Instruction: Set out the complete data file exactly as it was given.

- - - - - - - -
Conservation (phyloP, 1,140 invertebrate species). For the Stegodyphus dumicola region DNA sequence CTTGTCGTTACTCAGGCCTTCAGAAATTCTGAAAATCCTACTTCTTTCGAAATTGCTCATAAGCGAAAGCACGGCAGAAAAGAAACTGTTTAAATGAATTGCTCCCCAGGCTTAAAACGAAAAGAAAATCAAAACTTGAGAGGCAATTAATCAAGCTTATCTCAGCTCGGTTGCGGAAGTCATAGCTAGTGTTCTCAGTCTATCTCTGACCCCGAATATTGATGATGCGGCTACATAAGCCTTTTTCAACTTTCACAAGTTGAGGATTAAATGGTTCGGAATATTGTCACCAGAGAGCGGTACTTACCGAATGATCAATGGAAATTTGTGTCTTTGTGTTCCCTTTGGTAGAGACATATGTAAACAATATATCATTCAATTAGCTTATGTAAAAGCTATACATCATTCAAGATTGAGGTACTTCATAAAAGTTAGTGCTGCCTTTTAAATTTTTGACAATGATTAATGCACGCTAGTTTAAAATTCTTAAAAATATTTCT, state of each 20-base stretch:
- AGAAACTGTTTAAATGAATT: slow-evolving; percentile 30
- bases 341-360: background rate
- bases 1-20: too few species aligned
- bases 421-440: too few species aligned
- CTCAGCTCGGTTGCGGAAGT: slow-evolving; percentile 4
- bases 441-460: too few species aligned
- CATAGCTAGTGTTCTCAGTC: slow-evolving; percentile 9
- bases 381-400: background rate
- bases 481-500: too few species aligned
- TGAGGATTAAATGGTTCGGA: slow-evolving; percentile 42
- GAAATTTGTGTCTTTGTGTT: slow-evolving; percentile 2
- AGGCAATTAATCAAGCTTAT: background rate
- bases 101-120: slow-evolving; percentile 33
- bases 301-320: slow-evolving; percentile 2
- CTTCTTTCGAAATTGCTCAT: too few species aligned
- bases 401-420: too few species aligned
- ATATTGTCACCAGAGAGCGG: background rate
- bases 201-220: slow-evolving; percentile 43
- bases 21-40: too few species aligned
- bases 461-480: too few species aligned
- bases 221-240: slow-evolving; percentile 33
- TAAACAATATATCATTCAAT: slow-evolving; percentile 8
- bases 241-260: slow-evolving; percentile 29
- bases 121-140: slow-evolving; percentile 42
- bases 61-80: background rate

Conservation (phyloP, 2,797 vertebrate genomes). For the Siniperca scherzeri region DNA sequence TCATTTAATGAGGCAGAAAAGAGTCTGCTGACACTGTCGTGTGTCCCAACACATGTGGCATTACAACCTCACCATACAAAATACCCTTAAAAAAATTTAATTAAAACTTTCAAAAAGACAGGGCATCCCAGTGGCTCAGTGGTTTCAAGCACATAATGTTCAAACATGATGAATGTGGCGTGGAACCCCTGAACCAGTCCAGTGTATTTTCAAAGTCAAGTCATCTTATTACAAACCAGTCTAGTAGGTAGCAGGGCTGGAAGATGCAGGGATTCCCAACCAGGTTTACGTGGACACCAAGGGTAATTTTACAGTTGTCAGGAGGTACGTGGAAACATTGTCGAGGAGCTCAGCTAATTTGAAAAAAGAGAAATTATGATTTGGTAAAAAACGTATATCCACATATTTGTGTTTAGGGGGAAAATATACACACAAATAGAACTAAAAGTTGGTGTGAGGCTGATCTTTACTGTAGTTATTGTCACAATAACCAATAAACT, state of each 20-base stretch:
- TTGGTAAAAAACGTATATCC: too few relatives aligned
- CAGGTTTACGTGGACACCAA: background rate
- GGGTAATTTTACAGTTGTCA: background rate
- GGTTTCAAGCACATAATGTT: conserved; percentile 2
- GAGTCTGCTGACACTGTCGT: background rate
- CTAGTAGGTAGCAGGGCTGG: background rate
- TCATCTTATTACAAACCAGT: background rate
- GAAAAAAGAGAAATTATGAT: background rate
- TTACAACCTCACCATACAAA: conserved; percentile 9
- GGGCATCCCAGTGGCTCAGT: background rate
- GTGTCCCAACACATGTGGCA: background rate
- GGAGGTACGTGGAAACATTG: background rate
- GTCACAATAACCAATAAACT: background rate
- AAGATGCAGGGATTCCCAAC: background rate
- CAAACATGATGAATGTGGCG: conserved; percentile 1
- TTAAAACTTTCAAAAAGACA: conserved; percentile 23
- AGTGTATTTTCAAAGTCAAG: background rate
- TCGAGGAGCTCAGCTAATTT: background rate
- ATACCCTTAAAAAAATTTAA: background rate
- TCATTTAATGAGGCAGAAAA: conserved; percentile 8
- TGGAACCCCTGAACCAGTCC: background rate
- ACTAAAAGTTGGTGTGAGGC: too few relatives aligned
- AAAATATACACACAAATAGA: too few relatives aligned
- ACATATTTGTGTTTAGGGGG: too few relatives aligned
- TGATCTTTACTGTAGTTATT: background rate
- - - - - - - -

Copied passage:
Conservation (phyloP, 1,140 invertebrate species). For the Stegodyphus dumicola region DNA sequence CTTGTCGTTACTCAGGCCTTCAGAAATTCTGAAAATCCTACTTCTTTCGAAATTGCTCATAAGCGAAAGCACGGCAGAAAAGAAACTGTTTAAATGAATTGCTCCCCAGGCTTAAAACGAAAAGAAAATCAAAACTTGAGAGGCAATTAATCAAGCTTATCTCAGCTCGGTTGCGGAAGTCATAGCTAGTGTTCTCAGTCTATCTCTGACCCCGAATATTGATGATGCGGCTACATAAGCCTTTTTCAACTTTCACAAGTTGAGGATTAAATGGTTCGGAATATTGTCACCAGAGAGCGGTACTTACCGAATGATCAATGGAAATTTGTGTCTTTGTGTTCCCTTTGGTAGAGACATATGTAAACAATATATCATTCAATTAGCTTATGTAAAAGCTATACATCATTCAAGATTGAGGTACTTCATAAAAGTTAGTGCTGCCTTTTAAATTTTTGACAATGATTAATGCACGCTAGTTTAAAATTCTTAAAAATATTTCT, state of each 20-base stretch:
- AGAAACTGTTTAAATGAATT: slow-evolving; percentile 30
- bases 341-360: background rate
- bases 1-20: too few species aligned
- bases 421-440: too few species aligned
- CTCAGCTCGGTTGCGGAAGT: slow-evolving; percentile 4
- bases 441-460: too few species aligned
- CATAGCTAGTGTTCTCAGTC: slow-evolving; percentile 9
- bases 381-400: background rate
- bases 481-500: too few species aligned
- TGAGGATTAAATGGTTCGGA: slow-evolving; percentile 42
- GAAATTTGTGTCTTTGTGTT: slow-evolving; percentile 2
- AGGCAATTAATCAAGCTTAT: background rate
- bases 101-120: slow-evolving; percentile 33
- bases 301-320: slow-evolving; percentile 2
- CTTCTTTCGAAATTGCTCAT: too few species aligned
- bases 401-420: too few species aligned
- ATATTGTCACCAGAGAGCGG: background rate
- bases 201-220: slow-evolving; percentile 43
- bases 21-40: too few species aligned
- bases 461-480: too few species aligned
- bases 221-240: slow-evolving; percentile 33
- TAAACAATATATCATTCAAT: slow-evolving; percentile 8
- bases 241-260: slow-evolving; percentile 29
- bases 121-140: slow-evolving; percentile 42
- bases 61-80: background rate

Conservation (phyloP, 2,797 vertebrate genomes). For the Siniperca scherzeri region DNA sequence TCATTTAATGAGGCAGAAAAGAGTCTGCTGACACTGTCGTGTGTCCCAACACATGTGGCATTACAACCTCACCATACAAAATACCCTTAAAAAAATTTAATTAAAACTTTCAAAAAGACAGGGCATCCCAGTGGCTCAGTGGTTTCAAGCACATAATGTTCAAACATGATGAATGTGGCGTGGAACCCCTGAACCAGTCCAGTGTATTTTCAAAGTCAAGTCATCTTATTACAAACCAGTCTAGTAGGTAGCAGGGCTGGAAGATGCAGGGATTCCCAACCAGGTTTACGTGGACACCAAGGGTAATTTTACAGTTGTCAGGAGGTACGTGGAAACATTGTCGAGGAGCTCAGCTAATTTGAAAAAAGAGAAATTATGATTTGGTAAAAAACGTATATCCACATATTTGTGTTTAGGGGGAAAATATACACACAAATAGAACTAAAAGTTGGTGTGAGGCTGATCTTTACTGTAGTTATTGTCACAATAACCAATAAACT, state of each 20-base stretch:
- TTGGTAAAAAACGTATATCC: too few relatives aligned
- CAGGTTTACGTGGACACCAA: background rate
- GGGTAATTTTACAGTTGTCA: background rate
- GGTTTCAAGCACATAATGTT: conserved; percentile 2
- GAGTCTGCTGACACTGTCGT: background rate
- CTAGTAGGTAGCAGGGCTGG: background rate
- TCATCTTATTACAAACCAGT: background rate
- GAAAAAAGAGAAATTATGAT: background rate
- TTACAACCTCACCATACAAA: conserved; percentile 9
- GGGCATCCCAGTGGCTCAGT: background rate
- GTGTCCCAACACATGTGGCA: background rate
- GGAGGTACGTGGAAACATTG: background rate
- GTCACAATAACCAATAAACT: background rate
- AAGATGCAGGGATTCCCAAC: background rate
- CAAACATGATGAATGTGGCG: conserved; percentile 1
- TTAAAACTTTCAAAAAGACA: conserved; percentile 23
- AGTGTATTTTCAAAGTCAAG: background rate
- TCGAGGAGCTCAGCTAATTT: background rate
- ATACCCTTAAAAAAATTTAA: background rate
- TCATTTAATGAGGCAGAAAA: conserved; percentile 8
- TGGAACCCCTGAACCAGTCC: background rate
- ACTAAAAGTTGGTGTGAGGC: too few relatives aligned
- AAAATATACACACAAATAGA: too few relatives aligned
- ACATATTTGTGTTTAGGGGG: too few relatives aligned
- TGATCTTTACTGTAGTTATT: background rate